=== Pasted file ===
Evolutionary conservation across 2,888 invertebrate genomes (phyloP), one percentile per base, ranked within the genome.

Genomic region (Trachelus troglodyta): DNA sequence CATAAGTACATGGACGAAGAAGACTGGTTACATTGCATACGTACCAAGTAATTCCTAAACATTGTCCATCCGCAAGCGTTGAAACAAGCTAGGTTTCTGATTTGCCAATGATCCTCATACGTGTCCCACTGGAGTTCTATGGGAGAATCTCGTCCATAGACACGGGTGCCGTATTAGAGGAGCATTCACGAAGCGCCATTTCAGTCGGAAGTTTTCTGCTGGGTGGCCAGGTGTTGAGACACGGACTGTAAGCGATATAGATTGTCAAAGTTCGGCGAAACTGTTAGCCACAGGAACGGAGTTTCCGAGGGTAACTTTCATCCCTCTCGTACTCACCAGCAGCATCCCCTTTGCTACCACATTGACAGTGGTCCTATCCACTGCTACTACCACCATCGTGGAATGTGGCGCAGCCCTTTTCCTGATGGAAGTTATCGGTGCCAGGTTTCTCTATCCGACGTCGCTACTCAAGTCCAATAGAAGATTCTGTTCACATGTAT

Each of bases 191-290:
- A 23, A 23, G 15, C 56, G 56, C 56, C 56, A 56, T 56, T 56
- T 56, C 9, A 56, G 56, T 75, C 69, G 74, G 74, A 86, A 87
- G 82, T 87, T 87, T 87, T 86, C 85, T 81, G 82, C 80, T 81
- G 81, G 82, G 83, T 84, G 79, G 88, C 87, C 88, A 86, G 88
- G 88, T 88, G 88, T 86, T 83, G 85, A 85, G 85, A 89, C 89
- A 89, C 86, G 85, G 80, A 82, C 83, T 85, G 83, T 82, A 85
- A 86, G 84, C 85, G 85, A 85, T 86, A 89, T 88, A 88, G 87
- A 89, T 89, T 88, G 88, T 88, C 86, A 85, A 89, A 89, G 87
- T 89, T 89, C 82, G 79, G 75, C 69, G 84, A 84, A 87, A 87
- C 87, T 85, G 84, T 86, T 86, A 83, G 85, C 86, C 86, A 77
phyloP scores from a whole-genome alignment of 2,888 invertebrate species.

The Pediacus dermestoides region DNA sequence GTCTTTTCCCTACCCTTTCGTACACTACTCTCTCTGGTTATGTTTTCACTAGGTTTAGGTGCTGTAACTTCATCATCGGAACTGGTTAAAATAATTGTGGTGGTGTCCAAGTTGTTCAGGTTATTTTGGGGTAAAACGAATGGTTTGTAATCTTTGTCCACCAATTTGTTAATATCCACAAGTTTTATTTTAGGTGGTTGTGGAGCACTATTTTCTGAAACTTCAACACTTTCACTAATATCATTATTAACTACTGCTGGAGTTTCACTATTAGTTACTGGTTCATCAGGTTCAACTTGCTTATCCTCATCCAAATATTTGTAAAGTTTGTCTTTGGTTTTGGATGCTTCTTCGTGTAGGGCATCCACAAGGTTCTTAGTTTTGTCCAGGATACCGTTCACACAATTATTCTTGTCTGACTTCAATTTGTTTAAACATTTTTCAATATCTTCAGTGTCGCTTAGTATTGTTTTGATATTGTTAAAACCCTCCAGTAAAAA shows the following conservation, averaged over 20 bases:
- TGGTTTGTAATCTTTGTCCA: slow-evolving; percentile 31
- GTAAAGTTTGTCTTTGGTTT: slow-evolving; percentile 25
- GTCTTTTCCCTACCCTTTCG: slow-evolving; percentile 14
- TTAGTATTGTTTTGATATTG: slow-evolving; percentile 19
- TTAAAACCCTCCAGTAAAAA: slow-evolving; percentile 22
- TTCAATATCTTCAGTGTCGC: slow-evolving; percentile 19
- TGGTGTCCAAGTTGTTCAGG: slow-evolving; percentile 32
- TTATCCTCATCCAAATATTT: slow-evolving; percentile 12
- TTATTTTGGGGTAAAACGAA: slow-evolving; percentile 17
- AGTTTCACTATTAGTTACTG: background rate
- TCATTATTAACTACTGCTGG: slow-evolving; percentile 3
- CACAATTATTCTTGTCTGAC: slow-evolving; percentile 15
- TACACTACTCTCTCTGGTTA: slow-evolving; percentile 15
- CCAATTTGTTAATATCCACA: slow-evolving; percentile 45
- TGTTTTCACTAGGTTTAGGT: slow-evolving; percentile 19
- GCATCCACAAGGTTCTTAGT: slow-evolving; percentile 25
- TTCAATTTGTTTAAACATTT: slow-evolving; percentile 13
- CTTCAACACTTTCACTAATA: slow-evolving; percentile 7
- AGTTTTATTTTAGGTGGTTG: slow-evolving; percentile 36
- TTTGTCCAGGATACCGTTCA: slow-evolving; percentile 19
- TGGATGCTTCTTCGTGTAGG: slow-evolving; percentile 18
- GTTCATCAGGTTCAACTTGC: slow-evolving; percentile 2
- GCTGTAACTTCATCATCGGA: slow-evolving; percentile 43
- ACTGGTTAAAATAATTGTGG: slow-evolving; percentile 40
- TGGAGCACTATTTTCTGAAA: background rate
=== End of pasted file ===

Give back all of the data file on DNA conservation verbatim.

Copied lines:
Evolutionary conservation across 2,888 invertebrate genomes (phyloP), one percentile per base, ranked within the genome.

Genomic region (Trachelus troglodyta): DNA sequence CATAAGTACATGGACGAAGAAGACTGGTTACATTGCATACGTACCAAGTAATTCCTAAACATTGTCCATCCGCAAGCGTTGAAACAAGCTAGGTTTCTGATTTGCCAATGATCCTCATACGTGTCCCACTGGAGTTCTATGGGAGAATCTCGTCCATAGACACGGGTGCCGTATTAGAGGAGCATTCACGAAGCGCCATTTCAGTCGGAAGTTTTCTGCTGGGTGGCCAGGTGTTGAGACACGGACTGTAAGCGATATAGATTGTCAAAGTTCGGCGAAACTGTTAGCCACAGGAACGGAGTTTCCGAGGGTAACTTTCATCCCTCTCGTACTCACCAGCAGCATCCCCTTTGCTACCACATTGACAGTGGTCCTATCCACTGCTACTACCACCATCGTGGAATGTGGCGCAGCCCTTTTCCTGATGGAAGTTATCGGTGCCAGGTTTCTCTATCCGACGTCGCTACTCAAGTCCAATAGAAGATTCTGTTCACATGTAT

Each of bases 191-290:
- A 23, A 23, G 15, C 56, G 56, C 56, C 56, A 56, T 56, T 56
- T 56, C 9, A 56, G 56, T 75, C 69, G 74, G 74, A 86, A 87
- G 82, T 87, T 87, T 87, T 86, C 85, T 81, G 82, C 80, T 81
- G 81, G 82, G 83, T 84, G 79, G 88, C 87, C 88, A 86, G 88
- G 88, T 88, G 88, T 86, T 83, G 85, A 85, G 85, A 89, C 89
- A 89, C 86, G 85, G 80, A 82, C 83, T 85, G 83, T 82, A 85
- A 86, G 84, C 85, G 85, A 85, T 86, A 89, T 88, A 88, G 87
- A 89, T 89, T 88, G 88, T 88, C 86, A 85, A 89, A 89, G 87
- T 89, T 89, C 82, G 79, G 75, C 69, G 84, A 84, A 87, A 87
- C 87, T 85, G 84, T 86, T 86, A 83, G 85, C 86, C 86, A 77
phyloP scores from a whole-genome alignment of 2,888 invertebrate species.

The Pediacus dermestoides region DNA sequence GTCTTTTCCCTACCCTTTCGTACACTACTCTCTCTGGTTATGTTTTCACTAGGTTTAGGTGCTGTAACTTCATCATCGGAACTGGTTAAAATAATTGTGGTGGTGTCCAAGTTGTTCAGGTTATTTTGGGGTAAAACGAATGGTTTGTAATCTTTGTCCACCAATTTGTTAATATCCACAAGTTTTATTTTAGGTGGTTGTGGAGCACTATTTTCTGAAACTTCAACACTTTCACTAATATCATTATTAACTACTGCTGGAGTTTCACTATTAGTTACTGGTTCATCAGGTTCAACTTGCTTATCCTCATCCAAATATTTGTAAAGTTTGTCTTTGGTTTTGGATGCTTCTTCGTGTAGGGCATCCACAAGGTTCTTAGTTTTGTCCAGGATACCGTTCACACAATTATTCTTGTCTGACTTCAATTTGTTTAAACATTTTTCAATATCTTCAGTGTCGCTTAGTATTGTTTTGATATTGTTAAAACCCTCCAGTAAAAA shows the following conservation, averaged over 20 bases:
- TGGTTTGTAATCTTTGTCCA: slow-evolving; percentile 31
- GTAAAGTTTGTCTTTGGTTT: slow-evolving; percentile 25
- GTCTTTTCCCTACCCTTTCG: slow-evolving; percentile 14
- TTAGTATTGTTTTGATATTG: slow-evolving; percentile 19
- TTAAAACCCTCCAGTAAAAA: slow-evolving; percentile 22
- TTCAATATCTTCAGTGTCGC: slow-evolving; percentile 19
- TGGTGTCCAAGTTGTTCAGG: slow-evolving; percentile 32
- TTATCCTCATCCAAATATTT: slow-evolving; percentile 12
- TTATTTTGGGGTAAAACGAA: slow-evolving; percentile 17
- AGTTTCACTATTAGTTACTG: background rate
- TCATTATTAACTACTGCTGG: slow-evolving; percentile 3
- CACAATTATTCTTGTCTGAC: slow-evolving; percentile 15
- TACACTACTCTCTCTGGTTA: slow-evolving; percentile 15
- CCAATTTGTTAATATCCACA: slow-evolving; percentile 45
- TGTTTTCACTAGGTTTAGGT: slow-evolving; percentile 19
- GCATCCACAAGGTTCTTAGT: slow-evolving; percentile 25
- TTCAATTTGTTTAAACATTT: slow-evolving; percentile 13
- CTTCAACACTTTCACTAATA: slow-evolving; percentile 7
- AGTTTTATTTTAGGTGGTTG: slow-evolving; percentile 36
- TTTGTCCAGGATACCGTTCA: slow-evolving; percentile 19
- TGGATGCTTCTTCGTGTAGG: slow-evolving; percentile 18
- GTTCATCAGGTTCAACTTGC: slow-evolving; percentile 2
- GCTGTAACTTCATCATCGGA: slow-evolving; percentile 43
- ACTGGTTAAAATAATTGTGG: slow-evolving; percentile 40
- TGGAGCACTATTTTCTGAAA: background rate